But polls show that Palestinians can quickly change their minds
Despite the eruption of bloody clashes between Israeli security forces and Palestinian protesters in Jerusalem over the weekend, support by Palestinians for armed struggle against Israel has seen an unprecedented demise over the past decade, a new poll shows.
Support for armed resistance is at a 14-year low as more and more Palestinians say they prefer using strikes, boycotts and demonstrations over rockets and suicide bombings to pursue their cause, according to a poll released by the Jerusalem Media and Communications Center (JMCC).
Periods of stagnation in the peace process have traditionally boosted support for armed struggle, but the pollsters said they were surprised find was that that even though virtually no peace talks have been conducted in three years Palestinians were less inclined than ever to favor violence.
“This change from high support for armed struggle to low support took as long as 11 years and this is because of their experience. The Palestinians have seen that the last wave of violent confrontation and armed resistance, the Second Intifada, wasn’t very useful to the Palestinian cause and also because the Palestinian leadership now is committed to non-violence,” Ghassan Khatib, director of Palestinian Government Media Center, told The Media Line.
According to the poll, just 29.3% of Palestinians polled today support so-called military operations against Israelis. This is down from 84.6% in September 2001 in the midst of the Second Intifada.
Ironically, the poll came as the annual Israeli intelligence assessment reportedly warned that the stalled peace process was liable to push the Palestinians to turn increasingly violent.
Clashes on Jerusalem’s volatile Temple Mount erupted on Friday and rioting spread over the weekend, with Israeli police killing a young man near Ramallah. The disturbances has since simmered down, but they have sparked speculation that the Palestinians are on the verge of launching a Third Intifada.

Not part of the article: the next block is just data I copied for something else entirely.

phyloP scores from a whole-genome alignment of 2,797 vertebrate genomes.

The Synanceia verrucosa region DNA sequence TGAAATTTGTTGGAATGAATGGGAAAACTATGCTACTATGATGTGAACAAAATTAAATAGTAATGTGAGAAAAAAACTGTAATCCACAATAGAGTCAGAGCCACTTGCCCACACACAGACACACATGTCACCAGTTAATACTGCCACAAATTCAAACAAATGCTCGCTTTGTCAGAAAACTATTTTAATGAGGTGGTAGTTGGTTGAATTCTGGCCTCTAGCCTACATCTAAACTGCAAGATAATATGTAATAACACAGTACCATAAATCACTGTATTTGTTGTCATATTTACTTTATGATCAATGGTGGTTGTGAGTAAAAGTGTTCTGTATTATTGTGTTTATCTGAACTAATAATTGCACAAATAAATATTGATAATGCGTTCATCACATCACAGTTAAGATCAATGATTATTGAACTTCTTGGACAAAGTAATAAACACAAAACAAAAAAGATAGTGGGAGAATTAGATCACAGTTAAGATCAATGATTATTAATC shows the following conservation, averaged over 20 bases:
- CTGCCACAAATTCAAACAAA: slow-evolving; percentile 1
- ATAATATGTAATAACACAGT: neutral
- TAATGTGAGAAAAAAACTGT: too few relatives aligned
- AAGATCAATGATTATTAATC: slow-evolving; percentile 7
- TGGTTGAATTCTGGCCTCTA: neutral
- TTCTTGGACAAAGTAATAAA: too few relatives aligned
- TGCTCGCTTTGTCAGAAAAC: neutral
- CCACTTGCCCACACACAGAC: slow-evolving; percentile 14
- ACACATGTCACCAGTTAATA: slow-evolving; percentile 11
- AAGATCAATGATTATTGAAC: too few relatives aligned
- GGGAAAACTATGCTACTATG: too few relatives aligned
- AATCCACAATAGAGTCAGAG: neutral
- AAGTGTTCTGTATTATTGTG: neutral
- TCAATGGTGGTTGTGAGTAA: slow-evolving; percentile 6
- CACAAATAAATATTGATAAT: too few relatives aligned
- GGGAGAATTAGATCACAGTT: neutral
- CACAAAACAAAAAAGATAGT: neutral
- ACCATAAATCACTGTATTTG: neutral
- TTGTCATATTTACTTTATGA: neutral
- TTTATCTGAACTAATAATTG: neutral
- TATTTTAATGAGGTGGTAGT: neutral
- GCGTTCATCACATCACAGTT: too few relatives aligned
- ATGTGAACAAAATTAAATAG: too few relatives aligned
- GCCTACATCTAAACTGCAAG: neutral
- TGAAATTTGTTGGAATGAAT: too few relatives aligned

The JMCC poll noted that two major shifts in support for armed struggle in late 2001 and 2004 illustrated that the Palestinian public can quickly change its mind.
“The Palestinians, like all Arabs, are a very emotional people,” Munther Dajani, a professor of political science Al-Quds University near Jerusalem, told The Media Line.
Dajani said he didn’t believe the report about Israel expecting the Palestinians to launch a violent Third intifada.
“That is wishful thinking by their military and politicians because whenever they have economic problems, they like to change the focus and push the conflict with the Palestinians,” he said. “They know this conflict is asymmetrical.”
The asymmetry is most likely what led to a drop in support for armed conflict, which the JMCC has measured since 1997. Then, support for armed conflict began at a low mark with some 40% of respondents saying they thought military operations were an appropriate response for gaining statehood versus 47.7% opposed.